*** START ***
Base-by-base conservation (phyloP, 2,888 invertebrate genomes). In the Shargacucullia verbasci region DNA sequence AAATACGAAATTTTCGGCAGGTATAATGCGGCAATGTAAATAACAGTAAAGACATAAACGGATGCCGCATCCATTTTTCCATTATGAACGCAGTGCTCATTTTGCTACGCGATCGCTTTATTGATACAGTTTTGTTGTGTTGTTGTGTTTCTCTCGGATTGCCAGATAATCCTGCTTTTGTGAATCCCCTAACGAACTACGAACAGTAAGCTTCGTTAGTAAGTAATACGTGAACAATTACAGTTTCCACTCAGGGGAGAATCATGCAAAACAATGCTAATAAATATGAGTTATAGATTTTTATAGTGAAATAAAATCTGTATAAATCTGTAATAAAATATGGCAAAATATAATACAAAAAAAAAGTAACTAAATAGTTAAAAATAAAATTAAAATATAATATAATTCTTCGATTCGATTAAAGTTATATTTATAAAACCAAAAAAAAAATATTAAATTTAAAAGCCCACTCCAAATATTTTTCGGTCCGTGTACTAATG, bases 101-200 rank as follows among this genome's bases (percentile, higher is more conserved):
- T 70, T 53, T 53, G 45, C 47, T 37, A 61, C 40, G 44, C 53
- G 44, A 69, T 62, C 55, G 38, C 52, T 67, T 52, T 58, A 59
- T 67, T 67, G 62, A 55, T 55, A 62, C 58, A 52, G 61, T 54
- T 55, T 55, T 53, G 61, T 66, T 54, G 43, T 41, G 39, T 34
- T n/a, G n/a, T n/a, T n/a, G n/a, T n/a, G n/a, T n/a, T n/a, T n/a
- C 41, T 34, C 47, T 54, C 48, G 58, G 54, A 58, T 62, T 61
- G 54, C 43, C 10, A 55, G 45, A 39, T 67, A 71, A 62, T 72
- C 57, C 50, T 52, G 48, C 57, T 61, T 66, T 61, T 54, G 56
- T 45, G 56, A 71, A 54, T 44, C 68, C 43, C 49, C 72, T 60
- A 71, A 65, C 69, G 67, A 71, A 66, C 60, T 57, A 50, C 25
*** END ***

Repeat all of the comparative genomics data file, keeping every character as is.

Base-by-base conservation (phyloP, 2,888 invertebrate genomes). In the Shargacucullia verbasci region DNA sequence AAATACGAAATTTTCGGCAGGTATAATGCGGCAATGTAAATAACAGTAAAGACATAAACGGATGCCGCATCCATTTTTCCATTATGAACGCAGTGCTCATTTTGCTACGCGATCGCTTTATTGATACAGTTTTGTTGTGTTGTTGTGTTTCTCTCGGATTGCCAGATAATCCTGCTTTTGTGAATCCCCTAACGAACTACGAACAGTAAGCTTCGTTAGTAAGTAATACGTGAACAATTACAGTTTCCACTCAGGGGAGAATCATGCAAAACAATGCTAATAAATATGAGTTATAGATTTTTATAGTGAAATAAAATCTGTATAAATCTGTAATAAAATATGGCAAAATATAATACAAAAAAAAAGTAACTAAATAGTTAAAAATAAAATTAAAATATAATATAATTCTTCGATTCGATTAAAGTTATATTTATAAAACCAAAAAAAAAATATTAAATTTAAAAGCCCACTCCAAATATTTTTCGGTCCGTGTACTAATG, bases 101-200 rank as follows among this genome's bases (percentile, higher is more conserved):
- T 70, T 53, T 53, G 45, C 47, T 37, A 61, C 40, G 44, C 53
- G 44, A 69, T 62, C 55, G 38, C 52, T 67, T 52, T 58, A 59
- T 67, T 67, G 62, A 55, T 55, A 62, C 58, A 52, G 61, T 54
- T 55, T 55, T 53, G 61, T 66, T 54, G 43, T 41, G 39, T 34
- T n/a, G n/a, T n/a, T n/a, G n/a, T n/a, G n/a, T n/a, T n/a, T n/a
- C 41, T 34, C 47, T 54, C 48, G 58, G 54, A 58, T 62, T 61
- G 54, C 43, C 10, A 55, G 45, A 39, T 67, A 71, A 62, T 72
- C 57, C 50, T 52, G 48, C 57, T 61, T 66, T 61, T 54, G 56
- T 45, G 56, A 71, A 54, T 44, C 68, C 43, C 49, C 72, T 60
- A 71, A 65, C 69, G 67, A 71, A 66, C 60, T 57, A 50, C 25